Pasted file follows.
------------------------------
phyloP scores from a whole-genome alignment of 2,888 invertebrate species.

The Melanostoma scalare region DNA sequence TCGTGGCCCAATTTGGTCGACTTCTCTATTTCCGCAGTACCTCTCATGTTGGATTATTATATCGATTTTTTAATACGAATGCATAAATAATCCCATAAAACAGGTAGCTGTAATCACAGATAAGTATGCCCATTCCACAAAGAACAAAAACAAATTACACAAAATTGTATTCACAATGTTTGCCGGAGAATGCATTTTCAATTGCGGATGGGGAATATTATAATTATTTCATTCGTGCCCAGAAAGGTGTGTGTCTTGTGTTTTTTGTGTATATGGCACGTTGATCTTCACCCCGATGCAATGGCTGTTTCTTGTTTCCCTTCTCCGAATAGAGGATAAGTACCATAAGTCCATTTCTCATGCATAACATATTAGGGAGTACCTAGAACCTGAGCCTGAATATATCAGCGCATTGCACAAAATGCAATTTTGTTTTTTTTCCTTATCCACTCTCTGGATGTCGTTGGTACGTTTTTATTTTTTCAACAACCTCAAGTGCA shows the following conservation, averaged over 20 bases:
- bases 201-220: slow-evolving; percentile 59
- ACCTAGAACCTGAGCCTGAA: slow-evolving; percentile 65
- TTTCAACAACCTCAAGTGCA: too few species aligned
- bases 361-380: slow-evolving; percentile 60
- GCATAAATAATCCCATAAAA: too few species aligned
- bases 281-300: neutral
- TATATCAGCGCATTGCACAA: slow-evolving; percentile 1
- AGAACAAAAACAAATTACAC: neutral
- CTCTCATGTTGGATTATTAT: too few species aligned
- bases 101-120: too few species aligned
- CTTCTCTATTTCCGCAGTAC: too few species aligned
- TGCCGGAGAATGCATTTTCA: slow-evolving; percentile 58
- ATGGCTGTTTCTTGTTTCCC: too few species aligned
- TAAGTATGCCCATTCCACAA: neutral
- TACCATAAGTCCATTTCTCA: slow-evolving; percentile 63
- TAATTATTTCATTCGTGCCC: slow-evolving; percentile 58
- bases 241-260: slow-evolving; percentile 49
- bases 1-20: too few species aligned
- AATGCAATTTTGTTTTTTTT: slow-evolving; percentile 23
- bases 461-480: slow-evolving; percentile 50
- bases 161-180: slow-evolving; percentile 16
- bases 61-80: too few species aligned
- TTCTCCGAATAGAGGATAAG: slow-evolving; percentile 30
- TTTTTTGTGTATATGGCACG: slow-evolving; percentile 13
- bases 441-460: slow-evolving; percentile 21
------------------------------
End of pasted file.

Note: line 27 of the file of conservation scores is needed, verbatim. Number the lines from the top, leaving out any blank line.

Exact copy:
- bases 441-460: slow-evolving; percentile 21